DISCLAIMER: This text is redacted from Jun Mercado’s blog on GMA News. Read the full text here.
“These were the actual arrangements in the political chess board when the Massacre occurred in the Province of Maguindanao that fateful morning of the 23rd of November 2009.”
Background: What is warlordism?
The Maguindanao massacre brought to the fore the issue of ‘warlodism’ in Muslim Mindanao. Warlordism in the Philippines, especially in Muslim Mindanao, is primarily based on a feudal system that continues to characterize the power relations not only between clans and families but also between the central power (Manila) and the periphery.
Warlordism is often associated with two major issues. The first issue involves the control over the machineries of the state that includes the security sectors (PNP and the AFP).
The second issue is about lawlessness with impunity. The ‘warlords’ are sort of ‘sui generis’ – ‘the rule of law’ is understood as the execution of their whims and caprices.
In modern times, the power basis of the warlords is no longer measured by the blood ancestry but by the actual ‘connection’ of the warlords to the all powerful Presidency of the Republic. People cite the infamous three “Gs” – guns, goons, and gold – in the making of the warlords. But the sad tragedy is that these three “Gs” are government’s ‘properties’.
Under the present dispensation, particularly in the ARMM, people speak in whisper of yet another ‘G’. That fourth ‘G’ refers to Gloria or President Gloria Macapagal Arroyo.
The ‘unlimited’ access to this fourth ‘G’ is the all that distinguishes the small time ‘warlord’ to a paramount warlord of a province or a the entire region.
Usually, the rise and fall of a paramount warlord depended on the whims and caprices of the real paramount LORD that resides along the Pasig River. The Ampatuan clan was able to venture outside their traditional ‘domain’ (Maganoy) with the ‘blessing’ of the paramount LORD in Malacañang.
The rise of the Ampatuans
Datu Andal Ampatuan, Sr. was already the ‘ruler’ of Maganoy during the time of Ferdinand Marcos. President Cory Aquino in 1986 removed him from office and deprived him of access to the security forces of the state after EDSA 1.
But in the first election under the 1987 Constitution, Datu Andal Sr. became the undisputed Mayor of Maganoy. His rival, Datu Surab Abutazil, also of the Ampatuan clan, was assassinated in broad daylight in a cafeteria right in the market place of Maganoy. Mayor Andal was charged for the murder of Datu Surab but later the case was dismissed for lack of witnesses.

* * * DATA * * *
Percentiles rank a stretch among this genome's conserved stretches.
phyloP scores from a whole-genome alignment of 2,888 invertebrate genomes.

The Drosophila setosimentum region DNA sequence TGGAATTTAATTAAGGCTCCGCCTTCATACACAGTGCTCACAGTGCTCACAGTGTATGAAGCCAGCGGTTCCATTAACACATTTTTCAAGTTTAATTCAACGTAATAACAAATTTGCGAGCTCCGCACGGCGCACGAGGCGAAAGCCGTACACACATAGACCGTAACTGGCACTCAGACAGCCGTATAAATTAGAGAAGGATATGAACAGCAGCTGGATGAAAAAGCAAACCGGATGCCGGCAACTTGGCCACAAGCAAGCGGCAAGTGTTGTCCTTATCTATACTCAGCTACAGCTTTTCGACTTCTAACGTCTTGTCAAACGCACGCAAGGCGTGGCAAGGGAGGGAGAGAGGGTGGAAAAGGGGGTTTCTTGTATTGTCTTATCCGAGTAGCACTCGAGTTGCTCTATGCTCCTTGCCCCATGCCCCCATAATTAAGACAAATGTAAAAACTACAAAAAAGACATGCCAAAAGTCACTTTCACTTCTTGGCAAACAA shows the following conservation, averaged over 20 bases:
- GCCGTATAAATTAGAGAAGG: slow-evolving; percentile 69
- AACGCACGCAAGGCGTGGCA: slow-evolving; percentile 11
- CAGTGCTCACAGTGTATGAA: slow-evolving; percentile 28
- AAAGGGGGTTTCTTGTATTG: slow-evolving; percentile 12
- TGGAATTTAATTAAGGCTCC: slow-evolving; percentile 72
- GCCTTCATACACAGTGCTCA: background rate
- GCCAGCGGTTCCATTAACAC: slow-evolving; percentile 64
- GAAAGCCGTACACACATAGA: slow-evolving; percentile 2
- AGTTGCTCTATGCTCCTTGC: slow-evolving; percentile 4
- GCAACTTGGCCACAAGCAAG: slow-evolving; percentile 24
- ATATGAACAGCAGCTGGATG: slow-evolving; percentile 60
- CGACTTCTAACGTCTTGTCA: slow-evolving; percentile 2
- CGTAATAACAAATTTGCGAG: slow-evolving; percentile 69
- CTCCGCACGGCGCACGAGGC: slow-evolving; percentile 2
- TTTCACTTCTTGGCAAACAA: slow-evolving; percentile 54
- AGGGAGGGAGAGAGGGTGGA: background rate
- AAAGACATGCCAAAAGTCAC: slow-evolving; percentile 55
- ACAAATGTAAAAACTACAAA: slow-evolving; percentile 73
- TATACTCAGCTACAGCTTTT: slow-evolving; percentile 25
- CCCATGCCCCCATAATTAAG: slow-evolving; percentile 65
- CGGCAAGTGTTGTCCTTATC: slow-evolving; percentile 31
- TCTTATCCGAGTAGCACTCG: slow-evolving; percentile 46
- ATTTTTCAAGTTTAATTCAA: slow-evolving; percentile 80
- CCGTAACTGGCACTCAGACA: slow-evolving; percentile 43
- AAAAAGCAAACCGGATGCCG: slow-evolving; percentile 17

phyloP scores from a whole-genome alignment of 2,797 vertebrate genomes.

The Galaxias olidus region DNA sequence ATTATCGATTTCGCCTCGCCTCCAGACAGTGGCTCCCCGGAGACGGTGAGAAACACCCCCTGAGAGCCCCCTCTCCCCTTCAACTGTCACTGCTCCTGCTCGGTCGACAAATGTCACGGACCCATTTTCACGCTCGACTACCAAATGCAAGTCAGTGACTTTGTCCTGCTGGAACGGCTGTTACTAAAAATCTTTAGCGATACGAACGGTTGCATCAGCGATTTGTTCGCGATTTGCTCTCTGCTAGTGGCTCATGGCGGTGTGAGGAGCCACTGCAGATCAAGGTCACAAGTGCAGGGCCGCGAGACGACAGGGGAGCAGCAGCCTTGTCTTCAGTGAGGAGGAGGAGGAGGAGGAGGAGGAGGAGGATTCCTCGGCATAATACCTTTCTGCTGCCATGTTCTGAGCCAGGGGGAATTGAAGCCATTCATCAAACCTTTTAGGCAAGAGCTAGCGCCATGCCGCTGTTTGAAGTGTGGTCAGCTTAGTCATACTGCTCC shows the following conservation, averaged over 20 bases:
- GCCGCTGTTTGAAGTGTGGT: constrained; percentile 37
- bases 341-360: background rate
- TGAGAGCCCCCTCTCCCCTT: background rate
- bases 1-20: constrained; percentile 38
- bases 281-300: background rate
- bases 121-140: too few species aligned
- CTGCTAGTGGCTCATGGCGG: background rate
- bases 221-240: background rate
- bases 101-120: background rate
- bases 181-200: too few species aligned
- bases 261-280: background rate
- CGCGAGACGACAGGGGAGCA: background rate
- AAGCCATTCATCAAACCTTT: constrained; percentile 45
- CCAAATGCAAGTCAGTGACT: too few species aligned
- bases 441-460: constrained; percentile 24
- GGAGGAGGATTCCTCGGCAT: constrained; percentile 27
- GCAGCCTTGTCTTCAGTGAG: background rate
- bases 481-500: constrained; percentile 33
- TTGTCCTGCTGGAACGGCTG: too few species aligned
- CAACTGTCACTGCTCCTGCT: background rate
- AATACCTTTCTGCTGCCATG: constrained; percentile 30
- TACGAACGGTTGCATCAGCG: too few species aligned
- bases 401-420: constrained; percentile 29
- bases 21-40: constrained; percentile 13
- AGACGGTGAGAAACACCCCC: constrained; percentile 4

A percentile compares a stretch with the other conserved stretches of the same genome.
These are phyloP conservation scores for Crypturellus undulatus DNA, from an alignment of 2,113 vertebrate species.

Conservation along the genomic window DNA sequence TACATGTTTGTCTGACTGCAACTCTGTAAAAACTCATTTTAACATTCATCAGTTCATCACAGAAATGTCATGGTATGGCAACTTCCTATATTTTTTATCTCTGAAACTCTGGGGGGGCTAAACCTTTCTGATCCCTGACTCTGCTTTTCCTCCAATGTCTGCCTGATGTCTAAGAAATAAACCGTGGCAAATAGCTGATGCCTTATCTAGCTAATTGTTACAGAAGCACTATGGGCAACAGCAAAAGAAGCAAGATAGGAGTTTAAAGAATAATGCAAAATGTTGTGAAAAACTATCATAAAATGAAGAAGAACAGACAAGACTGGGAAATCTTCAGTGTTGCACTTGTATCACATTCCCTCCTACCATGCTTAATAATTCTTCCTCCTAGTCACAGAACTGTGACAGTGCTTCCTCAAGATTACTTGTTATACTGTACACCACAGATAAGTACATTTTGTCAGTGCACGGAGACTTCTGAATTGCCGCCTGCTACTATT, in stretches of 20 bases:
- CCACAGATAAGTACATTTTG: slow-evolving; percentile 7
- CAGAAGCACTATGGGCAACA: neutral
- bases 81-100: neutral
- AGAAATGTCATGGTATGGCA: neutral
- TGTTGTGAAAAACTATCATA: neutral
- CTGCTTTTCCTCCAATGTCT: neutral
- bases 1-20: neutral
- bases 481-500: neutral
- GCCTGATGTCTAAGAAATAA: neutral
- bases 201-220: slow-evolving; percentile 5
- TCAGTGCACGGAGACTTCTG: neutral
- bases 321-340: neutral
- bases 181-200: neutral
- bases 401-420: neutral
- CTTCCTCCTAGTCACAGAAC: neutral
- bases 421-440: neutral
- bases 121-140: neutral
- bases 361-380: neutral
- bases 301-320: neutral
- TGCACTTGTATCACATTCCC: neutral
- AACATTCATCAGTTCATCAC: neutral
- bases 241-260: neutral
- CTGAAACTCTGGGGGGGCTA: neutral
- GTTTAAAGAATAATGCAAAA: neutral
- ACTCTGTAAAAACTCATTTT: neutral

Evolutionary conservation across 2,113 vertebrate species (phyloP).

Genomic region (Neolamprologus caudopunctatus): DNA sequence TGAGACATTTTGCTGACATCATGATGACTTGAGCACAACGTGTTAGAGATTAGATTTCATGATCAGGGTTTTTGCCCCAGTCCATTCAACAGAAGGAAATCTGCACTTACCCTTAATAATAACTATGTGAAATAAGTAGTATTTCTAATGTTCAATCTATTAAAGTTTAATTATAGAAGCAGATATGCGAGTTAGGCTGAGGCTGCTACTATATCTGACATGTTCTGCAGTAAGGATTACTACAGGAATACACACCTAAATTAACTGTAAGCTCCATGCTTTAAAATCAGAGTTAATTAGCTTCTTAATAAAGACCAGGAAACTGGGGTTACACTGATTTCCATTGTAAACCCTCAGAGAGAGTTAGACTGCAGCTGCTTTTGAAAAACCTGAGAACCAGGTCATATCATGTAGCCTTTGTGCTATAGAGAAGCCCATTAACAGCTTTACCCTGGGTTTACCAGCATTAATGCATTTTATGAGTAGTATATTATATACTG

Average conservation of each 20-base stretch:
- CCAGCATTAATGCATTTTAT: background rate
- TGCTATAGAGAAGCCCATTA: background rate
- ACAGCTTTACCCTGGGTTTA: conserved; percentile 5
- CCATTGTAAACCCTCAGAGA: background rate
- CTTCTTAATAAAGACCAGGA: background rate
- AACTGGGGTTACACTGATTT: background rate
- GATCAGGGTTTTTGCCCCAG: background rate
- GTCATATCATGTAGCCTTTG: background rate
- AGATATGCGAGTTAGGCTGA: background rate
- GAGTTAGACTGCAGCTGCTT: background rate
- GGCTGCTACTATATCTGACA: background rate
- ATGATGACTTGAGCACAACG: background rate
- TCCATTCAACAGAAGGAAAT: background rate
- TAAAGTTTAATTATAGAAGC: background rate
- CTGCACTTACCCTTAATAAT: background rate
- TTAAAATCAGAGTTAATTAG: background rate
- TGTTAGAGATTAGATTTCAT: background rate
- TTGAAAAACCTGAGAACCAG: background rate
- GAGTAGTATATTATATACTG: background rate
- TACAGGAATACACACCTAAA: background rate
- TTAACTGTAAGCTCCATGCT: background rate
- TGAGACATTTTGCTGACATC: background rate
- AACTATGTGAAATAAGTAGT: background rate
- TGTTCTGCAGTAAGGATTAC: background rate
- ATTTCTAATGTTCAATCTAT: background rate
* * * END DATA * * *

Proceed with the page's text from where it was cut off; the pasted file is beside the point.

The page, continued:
The turning point for the Ampatuan clan happened during the 2001 local elections. With the full support of the PNP and the AFP, Datu Andal had beaten the incumbent Maguindanao Governor and the 1st ARMM Governor, Zacaria Candao. Datu Andal became the ‘avid’ supporter of President Gloria in her decision to run for the Presidency in 2004.
He “delivered” the whole province to Gloria against the more popular Fernando Poe, Jr. This electoral ‘feat’ made Datu Andal the new ‘anointed’ one not only for the province but also for the entire ARMM.
It was no accident in 2005, when the Ampatuan made a run for the head ‘honcho’ of the ARMM. It was an invitation to the government and President Gloria to shift to a more ‘manageable and predictable overseer’ over the ARMM after almost nine years of disarray under the rule of the MNLF (more than five years under Nur Misuari and 3 years under Parouk Hussin).
With the ARMM falling into the hands of the Ampatuan clan and under the total patronage of Malacañang, the hold of the clan over the ARMM and Maguindanao has become undisputed. It is a steady and phenomenal rise to almost absolute power.
During the 2007 elections, the Ampatuan clan had proven, beyond doubt, their complete control of all government machineries including the Commission on Elections and the security forces in the area by the delivery a 12-0 results in the senatorial slate for the administration. This was also mirrored in the ‘no contest’ election in the province. From the provincial slate to the municipal slate in 30 towns in Maguindanao out of 32, all the positions were not contested.
In the past, the national government was the ‘check and balance’ vis-a-vis local warlords. The government in Manila made sure that the warlord’s control remains within his family or clan domain. Even during the height of martial law, President Marcos made sure that no one family or clan dominated the whole region. This equation has changed completely during the Presidency of Gloria Macapagal Arroyo following the 2004 national elections.
There evolved a sort of symbiosis in the political agenda between the central government and the Ampatuan clan gaining control over the province of Maguindanao and the ARMM.
The shifting national politics after the death of President Cory begins to impact the local politics. Malacañang is no longer seen as the power that makes or unmakes local leaders. In fact, this is the first crack in the hold of the Ampatuan clan over the province. This is further exacerbated by the fact that the Sr. Ampatuan CANNOT run anymore for the top post.
On the other hand, the Mangudadatu clan is telling the new emerging national leaders that the time has come for new ‘stewards’ in the province. New political alliances begin to take shape in the province, when the Mangudadatu clan made known their intention to challenge the younger Ampatuan for the gubernatorial post.
These were the actual arrangements in the political chess board when the Massacre occurred in the Province of Maguindanao that fateful morning of the 23rd of November 2009.